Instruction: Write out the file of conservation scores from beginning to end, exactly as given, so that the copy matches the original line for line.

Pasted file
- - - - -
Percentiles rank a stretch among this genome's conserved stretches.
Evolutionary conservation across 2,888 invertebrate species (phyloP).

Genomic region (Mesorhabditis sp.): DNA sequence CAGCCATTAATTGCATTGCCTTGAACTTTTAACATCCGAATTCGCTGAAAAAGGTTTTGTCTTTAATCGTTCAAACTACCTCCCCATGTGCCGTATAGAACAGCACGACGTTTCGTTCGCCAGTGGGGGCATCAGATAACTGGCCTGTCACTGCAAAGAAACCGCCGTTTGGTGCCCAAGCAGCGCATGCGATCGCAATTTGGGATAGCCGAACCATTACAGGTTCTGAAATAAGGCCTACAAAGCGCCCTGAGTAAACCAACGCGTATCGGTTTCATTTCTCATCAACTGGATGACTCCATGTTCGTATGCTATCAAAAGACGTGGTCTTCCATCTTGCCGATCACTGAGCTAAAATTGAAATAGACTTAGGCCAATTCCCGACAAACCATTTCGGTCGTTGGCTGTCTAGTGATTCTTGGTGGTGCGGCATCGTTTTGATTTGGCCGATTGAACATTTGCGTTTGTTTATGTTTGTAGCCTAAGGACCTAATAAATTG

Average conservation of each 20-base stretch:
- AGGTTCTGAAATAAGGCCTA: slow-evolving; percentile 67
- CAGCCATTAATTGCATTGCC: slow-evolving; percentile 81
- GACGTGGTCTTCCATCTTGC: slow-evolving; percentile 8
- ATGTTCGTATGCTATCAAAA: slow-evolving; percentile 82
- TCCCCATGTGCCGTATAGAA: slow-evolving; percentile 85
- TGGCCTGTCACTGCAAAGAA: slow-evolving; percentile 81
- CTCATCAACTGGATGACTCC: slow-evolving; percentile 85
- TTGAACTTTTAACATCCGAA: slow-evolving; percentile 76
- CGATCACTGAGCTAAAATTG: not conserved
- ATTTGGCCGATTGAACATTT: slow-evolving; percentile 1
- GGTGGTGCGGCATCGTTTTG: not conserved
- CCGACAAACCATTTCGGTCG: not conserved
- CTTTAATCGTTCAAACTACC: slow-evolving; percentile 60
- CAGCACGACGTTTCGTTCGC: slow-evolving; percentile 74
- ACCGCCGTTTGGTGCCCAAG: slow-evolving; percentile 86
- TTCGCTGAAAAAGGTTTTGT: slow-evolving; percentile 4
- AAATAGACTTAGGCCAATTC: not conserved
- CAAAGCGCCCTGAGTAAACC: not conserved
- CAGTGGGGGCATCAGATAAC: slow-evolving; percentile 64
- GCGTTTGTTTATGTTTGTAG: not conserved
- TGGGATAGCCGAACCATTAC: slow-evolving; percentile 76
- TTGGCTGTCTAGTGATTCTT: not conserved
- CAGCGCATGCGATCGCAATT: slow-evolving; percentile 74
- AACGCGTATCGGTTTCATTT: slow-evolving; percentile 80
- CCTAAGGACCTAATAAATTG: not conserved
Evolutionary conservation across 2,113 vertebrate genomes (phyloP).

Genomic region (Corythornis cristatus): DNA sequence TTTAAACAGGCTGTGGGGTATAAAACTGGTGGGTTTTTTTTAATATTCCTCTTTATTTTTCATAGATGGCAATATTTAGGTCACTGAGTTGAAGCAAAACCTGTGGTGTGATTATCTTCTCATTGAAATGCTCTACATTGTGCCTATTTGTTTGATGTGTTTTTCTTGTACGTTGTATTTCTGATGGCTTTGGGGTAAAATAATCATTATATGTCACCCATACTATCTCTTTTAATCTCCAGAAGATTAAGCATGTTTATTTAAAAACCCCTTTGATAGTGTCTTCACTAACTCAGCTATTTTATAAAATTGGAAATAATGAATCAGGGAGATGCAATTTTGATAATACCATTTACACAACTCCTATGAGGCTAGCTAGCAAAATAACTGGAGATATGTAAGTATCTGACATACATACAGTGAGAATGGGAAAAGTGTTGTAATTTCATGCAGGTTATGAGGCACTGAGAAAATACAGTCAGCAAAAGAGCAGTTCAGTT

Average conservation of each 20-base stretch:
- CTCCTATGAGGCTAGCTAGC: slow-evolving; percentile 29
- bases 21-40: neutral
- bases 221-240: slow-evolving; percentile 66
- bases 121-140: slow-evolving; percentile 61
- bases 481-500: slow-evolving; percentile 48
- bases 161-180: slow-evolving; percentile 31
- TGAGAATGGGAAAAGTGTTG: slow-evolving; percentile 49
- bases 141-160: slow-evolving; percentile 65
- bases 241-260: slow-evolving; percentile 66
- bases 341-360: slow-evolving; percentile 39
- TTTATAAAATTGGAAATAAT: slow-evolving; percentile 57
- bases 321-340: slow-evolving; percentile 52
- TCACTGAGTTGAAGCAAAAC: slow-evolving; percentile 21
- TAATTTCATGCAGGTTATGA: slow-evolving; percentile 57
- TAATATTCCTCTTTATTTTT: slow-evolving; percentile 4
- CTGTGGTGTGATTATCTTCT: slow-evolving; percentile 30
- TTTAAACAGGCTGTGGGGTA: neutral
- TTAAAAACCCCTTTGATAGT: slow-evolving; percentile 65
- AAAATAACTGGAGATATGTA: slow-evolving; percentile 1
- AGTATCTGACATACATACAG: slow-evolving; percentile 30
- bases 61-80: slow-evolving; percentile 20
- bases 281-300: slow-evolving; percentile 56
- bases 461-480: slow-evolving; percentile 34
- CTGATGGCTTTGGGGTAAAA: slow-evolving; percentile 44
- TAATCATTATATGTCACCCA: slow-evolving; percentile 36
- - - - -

Percentiles rank a stretch among this genome's conserved stretches.
Evolutionary conservation across 2,888 invertebrate species (phyloP).

Genomic region (Mesorhabditis sp.): DNA sequence CAGCCATTAATTGCATTGCCTTGAACTTTTAACATCCGAATTCGCTGAAAAAGGTTTTGTCTTTAATCGTTCAAACTACCTCCCCATGTGCCGTATAGAACAGCACGACGTTTCGTTCGCCAGTGGGGGCATCAGATAACTGGCCTGTCACTGCAAAGAAACCGCCGTTTGGTGCCCAAGCAGCGCATGCGATCGCAATTTGGGATAGCCGAACCATTACAGGTTCTGAAATAAGGCCTACAAAGCGCCCTGAGTAAACCAACGCGTATCGGTTTCATTTCTCATCAACTGGATGACTCCATGTTCGTATGCTATCAAAAGACGTGGTCTTCCATCTTGCCGATCACTGAGCTAAAATTGAAATAGACTTAGGCCAATTCCCGACAAACCATTTCGGTCGTTGGCTGTCTAGTGATTCTTGGTGGTGCGGCATCGTTTTGATTTGGCCGATTGAACATTTGCGTTTGTTTATGTTTGTAGCCTAAGGACCTAATAAATTG

Average conservation of each 20-base stretch:
- AGGTTCTGAAATAAGGCCTA: slow-evolving; percentile 67
- CAGCCATTAATTGCATTGCC: slow-evolving; percentile 81
- GACGTGGTCTTCCATCTTGC: slow-evolving; percentile 8
- ATGTTCGTATGCTATCAAAA: slow-evolving; percentile 82
- TCCCCATGTGCCGTATAGAA: slow-evolving; percentile 85
- TGGCCTGTCACTGCAAAGAA: slow-evolving; percentile 81
- CTCATCAACTGGATGACTCC: slow-evolving; percentile 85
- TTGAACTTTTAACATCCGAA: slow-evolving; percentile 76
- CGATCACTGAGCTAAAATTG: not conserved
- ATTTGGCCGATTGAACATTT: slow-evolving; percentile 1
- GGTGGTGCGGCATCGTTTTG: not conserved
- CCGACAAACCATTTCGGTCG: not conserved
- CTTTAATCGTTCAAACTACC: slow-evolving; percentile 60
- CAGCACGACGTTTCGTTCGC: slow-evolving; percentile 74
- ACCGCCGTTTGGTGCCCAAG: slow-evolving; percentile 86
- TTCGCTGAAAAAGGTTTTGT: slow-evolving; percentile 4
- AAATAGACTTAGGCCAATTC: not conserved
- CAAAGCGCCCTGAGTAAACC: not conserved
- CAGTGGGGGCATCAGATAAC: slow-evolving; percentile 64
- GCGTTTGTTTATGTTTGTAG: not conserved
- TGGGATAGCCGAACCATTAC: slow-evolving; percentile 76
- TTGGCTGTCTAGTGATTCTT: not conserved
- CAGCGCATGCGATCGCAATT: slow-evolving; percentile 74
- AACGCGTATCGGTTTCATTT: slow-evolving; percentile 80
- CCTAAGGACCTAATAAATTG: not conserved
Evolutionary conservation across 2,113 vertebrate genomes (phyloP).

Genomic region (Corythornis cristatus): DNA sequence TTTAAACAGGCTGTGGGGTATAAAACTGGTGGGTTTTTTTTAATATTCCTCTTTATTTTTCATAGATGGCAATATTTAGGTCACTGAGTTGAAGCAAAACCTGTGGTGTGATTATCTTCTCATTGAAATGCTCTACATTGTGCCTATTTGTTTGATGTGTTTTTCTTGTACGTTGTATTTCTGATGGCTTTGGGGTAAAATAATCATTATATGTCACCCATACTATCTCTTTTAATCTCCAGAAGATTAAGCATGTTTATTTAAAAACCCCTTTGATAGTGTCTTCACTAACTCAGCTATTTTATAAAATTGGAAATAATGAATCAGGGAGATGCAATTTTGATAATACCATTTACACAACTCCTATGAGGCTAGCTAGCAAAATAACTGGAGATATGTAAGTATCTGACATACATACAGTGAGAATGGGAAAAGTGTTGTAATTTCATGCAGGTTATGAGGCACTGAGAAAATACAGTCAGCAAAAGAGCAGTTCAGTT

Average conservation of each 20-base stretch:
- CTCCTATGAGGCTAGCTAGC: slow-evolving; percentile 29
- bases 21-40: neutral
- bases 221-240: slow-evolving; percentile 66
- bases 121-140: slow-evolving; percentile 61
- bases 481-500: slow-evolving; percentile 48
- bases 161-180: slow-evolving; percentile 31
- TGAGAATGGGAAAAGTGTTG: slow-evolving; percentile 49
- bases 141-160: slow-evolving; percentile 65
- bases 241-260: slow-evolving; percentile 66
- bases 341-360: slow-evolving; percentile 39
- TTTATAAAATTGGAAATAAT: slow-evolving; percentile 57
- bases 321-340: slow-evolving; percentile 52
- TCACTGAGTTGAAGCAAAAC: slow-evolving; percentile 21
- TAATTTCATGCAGGTTATGA: slow-evolving; percentile 57
- TAATATTCCTCTTTATTTTT: slow-evolving; percentile 4
- CTGTGGTGTGATTATCTTCT: slow-evolving; percentile 30
- TTTAAACAGGCTGTGGGGTA: neutral
- TTAAAAACCCCTTTGATAGT: slow-evolving; percentile 65
- AAAATAACTGGAGATATGTA: slow-evolving; percentile 1
- AGTATCTGACATACATACAG: slow-evolving; percentile 30
- bases 61-80: slow-evolving; percentile 20
- bases 281-300: slow-evolving; percentile 56
- bases 461-480: slow-evolving; percentile 34
- CTGATGGCTTTGGGGTAAAA: slow-evolving; percentile 44
- TAATCATTATATGTCACCCA: slow-evolving; percentile 36